Archive for the ‘Social Commentary’ category

Documentary Exploring Changing U Street, Columbia Heights, & Petworth Screening This Weekend

October 5, 2015

DogParks & CoffeeShops: Diversity Seeking in Changing Neighborhoods (Trailer) from Sonya Grier on Vimeo.

Thanks to Borderstan for the heads up on this, the documentary DogParks & CoffeeShops: Diversity Seeking in Changing Neighborhoods is part of the Reel Independent Film Extravaganza at the Angelika Pop-up Theater at Union Market this coming weekend. The filmmakers will also hold a free screening and discussion of the film at the Northeast Neighborhood Library at 330 7th St. NE at 2:30 p.m. Oct. 10.

This film is based on research that explores diversity-seeking, community, and consumption in neighborhoods undergoing urban revitalization. In a study of three neighborhoods in Washington, DC, it finds that differences in resources, cultural norms and cultural preferences lead to tensions among some residents and perceived exclusion from consumption opportunities for others.

Borderstan has much more information on this film for those interested in learning more and planning on seeing the film.

Guest Editorial: D.C. Churches Beware!

July 29, 2013

As members of the community are aware, New Commandment Baptist Church recently sold their building at 625 Park Road to relocate outside Washington. I’ve been following this development as information has become available.

Today, I am including a guest editorial from Rev. Stephen Tucker of the New Commandment Baptist Church in which he addresses the difficulties churches face if they remain in Washington, including parking stresses which have been noted by others. He also addresses a snag the church discovered that was attached to a District grant that was later cancelled.

Below is Rev. Tucker’s editorial (click on image for larger, printable version):

D.C. churches beware

F the Banks Stickers Found in Columbia Heights

June 13, 2012

While walking along Park Road between 14th Street and 11th Street I noticed a series of anti-bank stickers on several of the streetlights and signs. They all had the url for which, in checking the site out, is self described as a “group of Occupy Wall Street activists and members of the The Other 98% who are tired of Big Money speaking louder than our voices and votes.”

That said, I thought the parody of Monopoly cards was clever. Below are photos of the stickers I found. You can see the complete set here.


Stand Up for Justice in the Americas Poster

May 16, 2012

I found the above poster in Columbia Heights a few weeks ago. In looking at the  SOA Whatch Web site, it must have been one of several posted prior to their April 16, 2012, event when their activists took to the streets around Capitol Hill.


Words to Contemplate

April 10, 2012

The following quote is painted onto the side of the building at the southwest corner of Georgia and Morton Street, NW. It is definitely food for thought.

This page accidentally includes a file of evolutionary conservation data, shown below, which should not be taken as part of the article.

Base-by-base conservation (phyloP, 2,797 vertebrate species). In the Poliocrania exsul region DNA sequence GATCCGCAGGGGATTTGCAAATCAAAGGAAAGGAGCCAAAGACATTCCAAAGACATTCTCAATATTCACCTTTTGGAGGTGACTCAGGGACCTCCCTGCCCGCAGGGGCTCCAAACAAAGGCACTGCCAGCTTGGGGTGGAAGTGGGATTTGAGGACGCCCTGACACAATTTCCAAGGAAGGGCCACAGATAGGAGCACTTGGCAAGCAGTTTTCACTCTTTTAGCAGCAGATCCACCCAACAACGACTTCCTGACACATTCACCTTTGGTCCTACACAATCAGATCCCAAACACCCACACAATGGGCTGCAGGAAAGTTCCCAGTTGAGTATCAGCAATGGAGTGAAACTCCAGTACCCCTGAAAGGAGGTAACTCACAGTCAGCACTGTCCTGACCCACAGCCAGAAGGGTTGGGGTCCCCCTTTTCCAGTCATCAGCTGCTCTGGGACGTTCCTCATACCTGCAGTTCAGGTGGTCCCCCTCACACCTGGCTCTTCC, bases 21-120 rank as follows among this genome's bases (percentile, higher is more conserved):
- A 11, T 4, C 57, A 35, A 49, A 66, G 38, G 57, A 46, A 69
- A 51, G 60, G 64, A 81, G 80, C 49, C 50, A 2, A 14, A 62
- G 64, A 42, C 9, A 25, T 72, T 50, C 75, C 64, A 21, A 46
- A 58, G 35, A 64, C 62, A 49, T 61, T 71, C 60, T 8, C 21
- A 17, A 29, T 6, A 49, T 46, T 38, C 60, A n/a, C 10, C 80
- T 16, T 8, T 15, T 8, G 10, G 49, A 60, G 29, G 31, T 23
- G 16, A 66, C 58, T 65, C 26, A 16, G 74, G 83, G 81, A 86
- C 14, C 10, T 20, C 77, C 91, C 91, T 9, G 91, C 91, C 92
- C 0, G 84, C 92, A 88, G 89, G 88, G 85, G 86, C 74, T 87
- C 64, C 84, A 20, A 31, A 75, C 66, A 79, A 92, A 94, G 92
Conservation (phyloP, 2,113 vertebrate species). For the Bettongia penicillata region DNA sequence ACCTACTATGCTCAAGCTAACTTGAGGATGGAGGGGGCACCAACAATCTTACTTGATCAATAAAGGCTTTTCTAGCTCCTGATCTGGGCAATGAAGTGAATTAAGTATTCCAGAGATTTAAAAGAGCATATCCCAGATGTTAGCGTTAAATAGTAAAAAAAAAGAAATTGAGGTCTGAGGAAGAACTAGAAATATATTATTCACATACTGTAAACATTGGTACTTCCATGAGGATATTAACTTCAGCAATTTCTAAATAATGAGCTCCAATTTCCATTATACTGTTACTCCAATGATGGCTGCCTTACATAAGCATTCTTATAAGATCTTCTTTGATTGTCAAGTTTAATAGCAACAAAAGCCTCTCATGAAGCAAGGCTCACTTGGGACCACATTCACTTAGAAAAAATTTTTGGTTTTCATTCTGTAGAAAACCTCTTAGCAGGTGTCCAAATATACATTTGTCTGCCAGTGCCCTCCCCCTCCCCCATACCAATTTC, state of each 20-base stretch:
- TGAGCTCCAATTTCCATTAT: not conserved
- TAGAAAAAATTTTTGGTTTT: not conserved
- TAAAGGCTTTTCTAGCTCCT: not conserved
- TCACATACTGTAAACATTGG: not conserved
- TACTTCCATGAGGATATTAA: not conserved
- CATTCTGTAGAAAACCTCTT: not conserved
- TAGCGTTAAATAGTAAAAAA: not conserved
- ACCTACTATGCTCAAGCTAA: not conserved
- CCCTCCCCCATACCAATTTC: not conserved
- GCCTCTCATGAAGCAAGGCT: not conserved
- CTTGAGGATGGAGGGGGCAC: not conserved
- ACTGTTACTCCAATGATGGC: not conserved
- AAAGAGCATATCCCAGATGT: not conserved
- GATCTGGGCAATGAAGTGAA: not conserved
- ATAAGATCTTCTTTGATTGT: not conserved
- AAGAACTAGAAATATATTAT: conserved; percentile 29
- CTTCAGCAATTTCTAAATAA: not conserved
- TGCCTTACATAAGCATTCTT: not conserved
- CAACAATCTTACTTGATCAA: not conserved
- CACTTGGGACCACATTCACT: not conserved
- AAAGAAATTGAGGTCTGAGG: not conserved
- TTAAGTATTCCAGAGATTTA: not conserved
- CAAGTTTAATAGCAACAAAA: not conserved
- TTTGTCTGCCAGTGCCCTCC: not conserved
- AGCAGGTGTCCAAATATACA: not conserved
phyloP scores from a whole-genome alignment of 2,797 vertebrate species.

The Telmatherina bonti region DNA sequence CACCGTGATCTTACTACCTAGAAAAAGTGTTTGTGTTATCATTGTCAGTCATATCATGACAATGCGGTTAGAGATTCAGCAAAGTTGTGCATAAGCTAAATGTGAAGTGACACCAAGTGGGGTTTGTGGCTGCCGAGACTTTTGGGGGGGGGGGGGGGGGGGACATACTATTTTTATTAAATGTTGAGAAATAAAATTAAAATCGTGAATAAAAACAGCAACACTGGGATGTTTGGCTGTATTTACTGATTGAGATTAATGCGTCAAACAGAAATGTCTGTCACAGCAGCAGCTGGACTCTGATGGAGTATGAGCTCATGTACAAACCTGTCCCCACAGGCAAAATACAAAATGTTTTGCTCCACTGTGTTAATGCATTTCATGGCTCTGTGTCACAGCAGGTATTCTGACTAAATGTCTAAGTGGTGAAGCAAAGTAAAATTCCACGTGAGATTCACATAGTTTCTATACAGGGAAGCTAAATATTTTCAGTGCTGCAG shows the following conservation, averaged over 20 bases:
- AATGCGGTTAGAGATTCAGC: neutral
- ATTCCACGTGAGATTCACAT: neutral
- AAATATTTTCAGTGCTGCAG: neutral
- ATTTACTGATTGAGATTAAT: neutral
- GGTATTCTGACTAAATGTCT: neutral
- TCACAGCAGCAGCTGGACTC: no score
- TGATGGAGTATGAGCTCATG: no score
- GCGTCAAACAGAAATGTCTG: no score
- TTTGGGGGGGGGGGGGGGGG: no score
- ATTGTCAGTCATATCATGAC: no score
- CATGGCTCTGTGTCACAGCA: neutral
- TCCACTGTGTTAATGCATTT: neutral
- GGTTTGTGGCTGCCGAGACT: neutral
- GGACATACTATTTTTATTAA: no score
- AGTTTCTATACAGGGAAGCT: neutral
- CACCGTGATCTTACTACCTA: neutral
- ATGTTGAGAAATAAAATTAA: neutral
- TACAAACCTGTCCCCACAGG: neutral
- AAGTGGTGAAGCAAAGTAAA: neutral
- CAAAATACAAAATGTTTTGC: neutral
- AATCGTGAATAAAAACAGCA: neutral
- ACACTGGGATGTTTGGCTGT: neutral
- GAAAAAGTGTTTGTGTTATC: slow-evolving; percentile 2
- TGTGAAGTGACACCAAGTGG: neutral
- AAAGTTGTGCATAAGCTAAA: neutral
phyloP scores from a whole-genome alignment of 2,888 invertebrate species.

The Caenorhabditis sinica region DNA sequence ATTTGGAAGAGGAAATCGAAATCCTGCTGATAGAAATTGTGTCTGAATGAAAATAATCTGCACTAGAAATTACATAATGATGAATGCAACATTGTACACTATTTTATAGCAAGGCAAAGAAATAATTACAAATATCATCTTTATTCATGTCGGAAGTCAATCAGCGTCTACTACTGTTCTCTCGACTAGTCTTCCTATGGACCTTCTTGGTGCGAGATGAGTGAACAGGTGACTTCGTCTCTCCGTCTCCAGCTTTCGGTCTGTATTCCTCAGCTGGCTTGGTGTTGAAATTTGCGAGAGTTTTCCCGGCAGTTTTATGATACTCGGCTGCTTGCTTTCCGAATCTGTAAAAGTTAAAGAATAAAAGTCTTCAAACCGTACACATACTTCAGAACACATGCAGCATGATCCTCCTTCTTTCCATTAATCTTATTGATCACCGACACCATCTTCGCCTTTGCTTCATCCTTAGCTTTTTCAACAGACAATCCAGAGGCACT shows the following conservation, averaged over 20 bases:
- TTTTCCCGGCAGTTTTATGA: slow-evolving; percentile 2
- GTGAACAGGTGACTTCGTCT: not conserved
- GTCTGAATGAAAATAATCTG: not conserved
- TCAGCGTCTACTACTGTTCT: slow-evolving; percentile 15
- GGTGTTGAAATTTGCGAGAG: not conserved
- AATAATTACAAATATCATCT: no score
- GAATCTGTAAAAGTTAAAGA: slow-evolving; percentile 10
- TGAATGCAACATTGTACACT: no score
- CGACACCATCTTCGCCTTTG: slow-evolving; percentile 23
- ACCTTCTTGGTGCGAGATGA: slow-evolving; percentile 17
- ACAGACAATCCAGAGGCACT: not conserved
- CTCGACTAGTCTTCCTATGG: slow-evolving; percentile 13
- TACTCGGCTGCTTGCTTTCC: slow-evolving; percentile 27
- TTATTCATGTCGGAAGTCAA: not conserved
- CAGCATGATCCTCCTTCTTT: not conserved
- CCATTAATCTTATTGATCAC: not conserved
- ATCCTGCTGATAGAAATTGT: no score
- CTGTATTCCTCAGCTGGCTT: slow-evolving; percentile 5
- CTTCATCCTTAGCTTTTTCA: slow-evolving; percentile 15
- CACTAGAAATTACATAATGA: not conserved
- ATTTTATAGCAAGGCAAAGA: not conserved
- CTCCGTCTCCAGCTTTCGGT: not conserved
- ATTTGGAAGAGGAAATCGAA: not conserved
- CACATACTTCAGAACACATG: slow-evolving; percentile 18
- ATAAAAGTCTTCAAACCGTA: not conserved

President Lincoln’s Cottage Opens Exhibit on Modern Slavery (Feb. 17, 2012-Aug. 31, 2013)

February 16, 2012

To commemorate the 150th Anniversary of the Emancipation Proclamation, the Lincoln’s Cottage will open an exhibit on modern slavery tomorrow, February 17, titled “Can You Walk Away?”  According the Cottage’s Web site, this special exhibit will challenge perceptions of slavery in America today and raise awareness of a growing humanitarian crisis. By posing the question, “Can you walk away?” this exhibit will inspire people to engage with the modern abolitionist movement and to see that slavery is an ongoing issue that requires big thinking and direct action, just as it did in Lincoln’s time.

Full press release below.

Washington, D.C. – President Lincoln’s Cottage, in partnership with Polaris Project, will open Can You Walk Away? Modern Slavery: Human Trafficking in the United States President’s Day weekend in the Robert H. Smith Visitor Education Center. The exhibit is part of a year-long commemoration of the 150th Anniversary of Lincoln developing the Emancipation Proclamation at President Lincoln’s Cottage. Can You Walk Away? bridges the perceived gap between slavery past and present, and highlights the challenges and perceptions of slavery in America today. Can You Walk Away? will be open for 18 months, from February 17, 2012 through August 31, 2013.
“The Cottage has an obligation to the public to explore the modern impact of Lincoln’s presidency and ideas, especially ideas developed right here at the Cottage.It’s outrageous that slavery is a growing problem in our country, especially when the ‘shackles’ of slavery were legally abolished nearly 150 years ago. Slavery is a problem in our world today that requires big thinking and direct action, just like it did in Lincoln’s time,” said Erin Carlson Mast, Director of President Lincoln’s Cottage.